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J-Lab Announces Four Awards for New Media Women Entrepreneurs

June 29, 2010

For more information, contact:
Jan Schaffer or Andrew Pergam 202-885-8100

Washington, D.C. - Four diverse news ideas - including an augmented reality mobile application, a New Orleans cultural affairs reporting partnership, an investigative blogging initiative, and a resource site for parents dealing with drug-addicted children - each won a $12,000 award to launch their projects in the coming year.

The award winners were selected from a whopping 576 proposals received in the third year of the McCormick New Media Women Entrepreneurs initiative. Applications increased 32 percent over last year’s 435, signaling the degree of imagination and market opportunities surfacing among women media entrepreneurs, said Jan Schaffer, director of J-Lab: The Institute for Interactive Journalism, which administers the program.

“This year’s proposals not only identified smart opportunities, they also revealed significant technical know-how and business sensibilities for sustaining the projects,” Schaffer said. Winning proposals had clear ideas of how to use the funds, prospects for scaling larger and smart plans to frequently update and market their projects, Schaffer said. J-Lab is a center of American University’s School of Communication in Washington, D.C.

More ideas will be shared at the Nov. 8 New Media Women Entrepreneurs Summit in Washington, D.C. To attend, register at

“The ambitious creativity of women media entrepreneurs shines brightly,” said Clark Bell, Journalism Program Director for the Chicago-based McCormick Foundation, which funds the New Media Women Entrepreneurs initiative. “The difficult part of this process is selecting four winners among the scores of worthy, viable new business ideas.”

Each project will receive $12,000 to launch within a year and project leaders will blog about their experience at The winners are:

* NolaVie - New Orleans’ vibrant culture will take center stage with NolaVie, an unusual public/private partnership to cover arts and culture and publish it on, the Times-Picayune newspaper’s website. NolaVie will be populated by experienced journalists and members of various cultural organizations and be run by a local businesswoman and former editors and writers at the newspaper.

* Investigative Mommy Blogger - Building on a successful report on the safety of shopping carts, a team lead by social media expert Kelby Carr will focus on other investigations using a network of mom bloggers. This cadre of Internet users is among the most connected and active, sharing stories and information virally. Led by two part-time workers, the network will help crowdsource stories. Carr, who also runs the Type-A Mom forum and conference, has been named one of the most influential women in social media.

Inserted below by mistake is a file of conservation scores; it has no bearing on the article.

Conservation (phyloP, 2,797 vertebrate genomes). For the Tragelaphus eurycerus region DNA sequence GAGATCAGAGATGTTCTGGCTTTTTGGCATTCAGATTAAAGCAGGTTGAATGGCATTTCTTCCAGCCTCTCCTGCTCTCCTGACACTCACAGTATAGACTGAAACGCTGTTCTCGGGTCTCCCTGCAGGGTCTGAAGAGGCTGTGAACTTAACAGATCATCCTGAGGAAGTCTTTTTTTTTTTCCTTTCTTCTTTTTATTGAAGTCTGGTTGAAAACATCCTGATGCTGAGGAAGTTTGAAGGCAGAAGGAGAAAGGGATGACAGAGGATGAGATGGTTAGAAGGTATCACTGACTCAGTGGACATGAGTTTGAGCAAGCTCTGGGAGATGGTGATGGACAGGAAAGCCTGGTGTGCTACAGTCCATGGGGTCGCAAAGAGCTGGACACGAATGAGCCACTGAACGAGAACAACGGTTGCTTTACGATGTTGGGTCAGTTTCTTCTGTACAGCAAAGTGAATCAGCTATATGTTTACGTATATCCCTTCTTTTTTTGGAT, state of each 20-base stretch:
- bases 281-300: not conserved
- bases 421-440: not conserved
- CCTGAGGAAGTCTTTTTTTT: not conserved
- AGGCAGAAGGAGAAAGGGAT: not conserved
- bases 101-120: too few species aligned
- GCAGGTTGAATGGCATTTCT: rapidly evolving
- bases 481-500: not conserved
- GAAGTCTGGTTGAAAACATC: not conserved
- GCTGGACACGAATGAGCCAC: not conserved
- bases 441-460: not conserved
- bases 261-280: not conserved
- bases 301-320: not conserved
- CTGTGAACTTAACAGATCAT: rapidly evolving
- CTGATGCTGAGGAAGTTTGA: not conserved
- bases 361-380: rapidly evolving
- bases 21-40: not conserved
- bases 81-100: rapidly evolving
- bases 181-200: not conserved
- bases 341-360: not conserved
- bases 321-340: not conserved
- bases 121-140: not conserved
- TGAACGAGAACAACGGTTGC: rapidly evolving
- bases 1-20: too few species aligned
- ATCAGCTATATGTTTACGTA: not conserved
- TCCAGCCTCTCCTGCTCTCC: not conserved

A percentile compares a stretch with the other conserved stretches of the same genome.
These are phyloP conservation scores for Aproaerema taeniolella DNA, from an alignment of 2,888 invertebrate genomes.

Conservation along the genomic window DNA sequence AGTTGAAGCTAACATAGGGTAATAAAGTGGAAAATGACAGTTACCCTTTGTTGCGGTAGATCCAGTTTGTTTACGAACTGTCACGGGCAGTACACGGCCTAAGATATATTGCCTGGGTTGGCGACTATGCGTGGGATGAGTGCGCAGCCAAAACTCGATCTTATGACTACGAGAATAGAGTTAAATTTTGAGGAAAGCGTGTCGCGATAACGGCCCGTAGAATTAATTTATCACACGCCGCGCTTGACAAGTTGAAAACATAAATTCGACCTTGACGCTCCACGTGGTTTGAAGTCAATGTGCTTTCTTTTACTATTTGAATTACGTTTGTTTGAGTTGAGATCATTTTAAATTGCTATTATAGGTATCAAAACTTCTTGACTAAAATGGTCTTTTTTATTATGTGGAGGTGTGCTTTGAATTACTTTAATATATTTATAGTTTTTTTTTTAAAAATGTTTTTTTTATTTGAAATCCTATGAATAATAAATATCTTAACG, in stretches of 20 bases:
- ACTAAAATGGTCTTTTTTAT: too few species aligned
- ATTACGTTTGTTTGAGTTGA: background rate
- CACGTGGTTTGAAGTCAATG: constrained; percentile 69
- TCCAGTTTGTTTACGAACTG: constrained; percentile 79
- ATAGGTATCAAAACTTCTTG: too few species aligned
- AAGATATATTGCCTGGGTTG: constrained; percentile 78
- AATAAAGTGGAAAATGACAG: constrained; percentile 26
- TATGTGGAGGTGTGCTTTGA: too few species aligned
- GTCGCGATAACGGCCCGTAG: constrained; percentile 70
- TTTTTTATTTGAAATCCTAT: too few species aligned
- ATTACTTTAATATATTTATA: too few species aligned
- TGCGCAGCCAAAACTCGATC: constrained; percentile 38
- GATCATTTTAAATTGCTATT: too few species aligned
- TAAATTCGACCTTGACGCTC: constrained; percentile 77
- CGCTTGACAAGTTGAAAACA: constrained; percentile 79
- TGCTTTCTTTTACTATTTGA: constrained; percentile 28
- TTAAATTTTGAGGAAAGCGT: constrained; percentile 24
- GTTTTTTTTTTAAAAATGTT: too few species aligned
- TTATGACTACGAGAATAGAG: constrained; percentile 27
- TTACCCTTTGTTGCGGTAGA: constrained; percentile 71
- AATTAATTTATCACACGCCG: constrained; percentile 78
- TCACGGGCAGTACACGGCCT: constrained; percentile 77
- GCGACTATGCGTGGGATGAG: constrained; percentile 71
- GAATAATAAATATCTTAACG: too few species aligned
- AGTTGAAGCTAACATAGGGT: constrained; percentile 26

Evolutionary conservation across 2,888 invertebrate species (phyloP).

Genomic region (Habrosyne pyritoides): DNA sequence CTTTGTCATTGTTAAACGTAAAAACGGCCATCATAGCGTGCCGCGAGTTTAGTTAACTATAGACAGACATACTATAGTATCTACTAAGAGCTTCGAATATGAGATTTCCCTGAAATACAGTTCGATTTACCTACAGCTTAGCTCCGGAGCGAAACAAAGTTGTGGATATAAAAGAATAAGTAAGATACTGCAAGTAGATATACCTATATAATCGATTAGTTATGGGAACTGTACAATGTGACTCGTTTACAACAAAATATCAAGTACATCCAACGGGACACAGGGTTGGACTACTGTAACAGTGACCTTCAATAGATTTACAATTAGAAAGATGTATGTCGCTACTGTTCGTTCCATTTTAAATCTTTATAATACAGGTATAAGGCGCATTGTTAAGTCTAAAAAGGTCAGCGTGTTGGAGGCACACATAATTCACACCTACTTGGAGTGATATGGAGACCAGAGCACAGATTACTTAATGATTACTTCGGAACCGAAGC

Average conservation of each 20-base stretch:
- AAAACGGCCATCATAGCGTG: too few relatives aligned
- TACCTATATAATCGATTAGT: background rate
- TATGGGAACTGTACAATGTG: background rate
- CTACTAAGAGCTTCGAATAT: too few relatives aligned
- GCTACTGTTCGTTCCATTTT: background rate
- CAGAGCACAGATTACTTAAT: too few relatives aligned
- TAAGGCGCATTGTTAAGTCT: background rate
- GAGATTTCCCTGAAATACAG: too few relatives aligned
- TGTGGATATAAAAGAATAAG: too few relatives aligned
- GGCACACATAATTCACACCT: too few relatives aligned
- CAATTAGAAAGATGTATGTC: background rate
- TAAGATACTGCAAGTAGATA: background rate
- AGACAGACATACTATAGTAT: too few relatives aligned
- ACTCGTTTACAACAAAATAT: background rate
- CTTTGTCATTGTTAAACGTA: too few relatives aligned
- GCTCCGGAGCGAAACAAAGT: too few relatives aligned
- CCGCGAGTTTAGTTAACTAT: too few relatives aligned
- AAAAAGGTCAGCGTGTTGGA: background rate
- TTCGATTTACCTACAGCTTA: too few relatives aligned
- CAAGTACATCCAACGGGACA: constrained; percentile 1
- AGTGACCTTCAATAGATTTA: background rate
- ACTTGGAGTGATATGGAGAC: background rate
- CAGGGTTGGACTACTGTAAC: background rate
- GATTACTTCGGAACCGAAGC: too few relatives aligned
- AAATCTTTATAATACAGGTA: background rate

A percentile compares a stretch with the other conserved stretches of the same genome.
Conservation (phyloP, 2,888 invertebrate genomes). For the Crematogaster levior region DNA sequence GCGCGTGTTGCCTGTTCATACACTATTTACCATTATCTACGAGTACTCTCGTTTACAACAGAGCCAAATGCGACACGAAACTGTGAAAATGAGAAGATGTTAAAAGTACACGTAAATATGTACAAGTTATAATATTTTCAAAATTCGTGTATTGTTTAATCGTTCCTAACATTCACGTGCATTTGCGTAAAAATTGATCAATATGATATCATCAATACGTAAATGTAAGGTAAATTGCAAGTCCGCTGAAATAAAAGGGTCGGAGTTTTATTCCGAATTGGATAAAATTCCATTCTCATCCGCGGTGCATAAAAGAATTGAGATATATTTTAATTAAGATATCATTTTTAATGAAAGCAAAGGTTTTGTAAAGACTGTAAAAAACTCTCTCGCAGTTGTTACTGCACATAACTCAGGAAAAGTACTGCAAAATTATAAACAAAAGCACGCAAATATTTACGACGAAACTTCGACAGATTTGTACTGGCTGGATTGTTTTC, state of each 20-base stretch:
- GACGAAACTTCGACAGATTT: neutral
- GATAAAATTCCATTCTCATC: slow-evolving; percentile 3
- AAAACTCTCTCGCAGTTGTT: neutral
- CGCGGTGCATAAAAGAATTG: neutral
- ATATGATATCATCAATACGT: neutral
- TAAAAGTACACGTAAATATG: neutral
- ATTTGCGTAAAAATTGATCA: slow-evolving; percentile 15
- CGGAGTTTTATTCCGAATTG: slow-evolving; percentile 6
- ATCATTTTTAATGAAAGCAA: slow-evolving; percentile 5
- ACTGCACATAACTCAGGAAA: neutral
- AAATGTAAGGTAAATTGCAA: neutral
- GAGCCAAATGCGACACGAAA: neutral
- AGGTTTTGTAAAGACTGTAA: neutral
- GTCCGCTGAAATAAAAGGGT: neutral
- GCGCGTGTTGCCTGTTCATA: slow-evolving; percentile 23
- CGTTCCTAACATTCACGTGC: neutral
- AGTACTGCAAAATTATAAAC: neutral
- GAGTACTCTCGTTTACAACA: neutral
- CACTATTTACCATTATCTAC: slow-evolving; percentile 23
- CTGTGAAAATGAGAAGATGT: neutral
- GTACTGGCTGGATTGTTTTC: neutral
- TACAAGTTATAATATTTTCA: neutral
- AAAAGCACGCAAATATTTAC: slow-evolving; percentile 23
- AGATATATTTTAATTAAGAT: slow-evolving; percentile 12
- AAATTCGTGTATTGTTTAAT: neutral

* Mobile Black History Project - Imagine pointing your mobile phone at a Washington, D.C., landmark and reading about its relevance in African-American history. Layering data over real life is at the center of the emerging field of augmented reality, and this mobile phone application will bring black history to the forefront, starting with historic sites in Washington, D.C.  Retha Hill, a recent Knight News Challenge winner and director of the New Media Innovation Lab at Arizona State University, will run the project.

* Parents Unite Against Addiction - What began with nine mothers in California supporting each other through their children’s drug addictions has turned into an organization devoted to the idea of arming parents with information on how to handle the treacherous waters of substance abuse.  This site will allow users to pose questions to experts, find resources, schedule meet-ups and share stories. 

Among other notable entries this year were projects that used new tools for geolocation and aggregation; sought to tell stories with different formats, such as graphic novels; and focused on niche coverage areas, such as health care and travel with children.

The largest cluster of proposals,159, focused on new ideas for covering geographic communities; the second largest, 149, focused on women’s issues. Proposals to cover minority and youth issues, health and the environment were also well represented. To see the topic areas and past winners, go to

Participating in this year’s judging were:  Lisa Williams, founder and CEO,; Lee Becker, director of the Cox Center for International Mass Communication Training and Research, University of Georgia; Maria Ivancin, assistant professor, American University’s School of Communication; Chhayal Mehta, multimedia producer at the World Bank; Vivian Vahlberg, President, Vahlberg & Associates; Cindy Miller, managing partner, cindy.miller.atl communications; Janet Liao, journalism program officer, McCormick Foundation, and J-Lab’s Jan Schaffer.

The McCormick Foundation New Media Women Entrepreneurs (NMWE) is a unique initiative addressing opportunity and innovation, recruitment and retention for women in journalism by spotlighting their ingenuity and entrepreneurial abilities. Pilot projects will show what can be done.

The McCormick Foundation advances the ideals of a free, democratic society by investing in children, communities and country.

J-Lab helps journalists and citizens use digital technologies to develop new ways for people to participate in public life with projects on innovations in journalism, citizen media, interactive news stories, entrepreneurship, training and research and publications.

American University’s School of Communication is a laboratory for professional education, communication research and innovative production in the fields of journalism, film and media arts and public communication, working across media platforms and with a focus on public affairs and public service.

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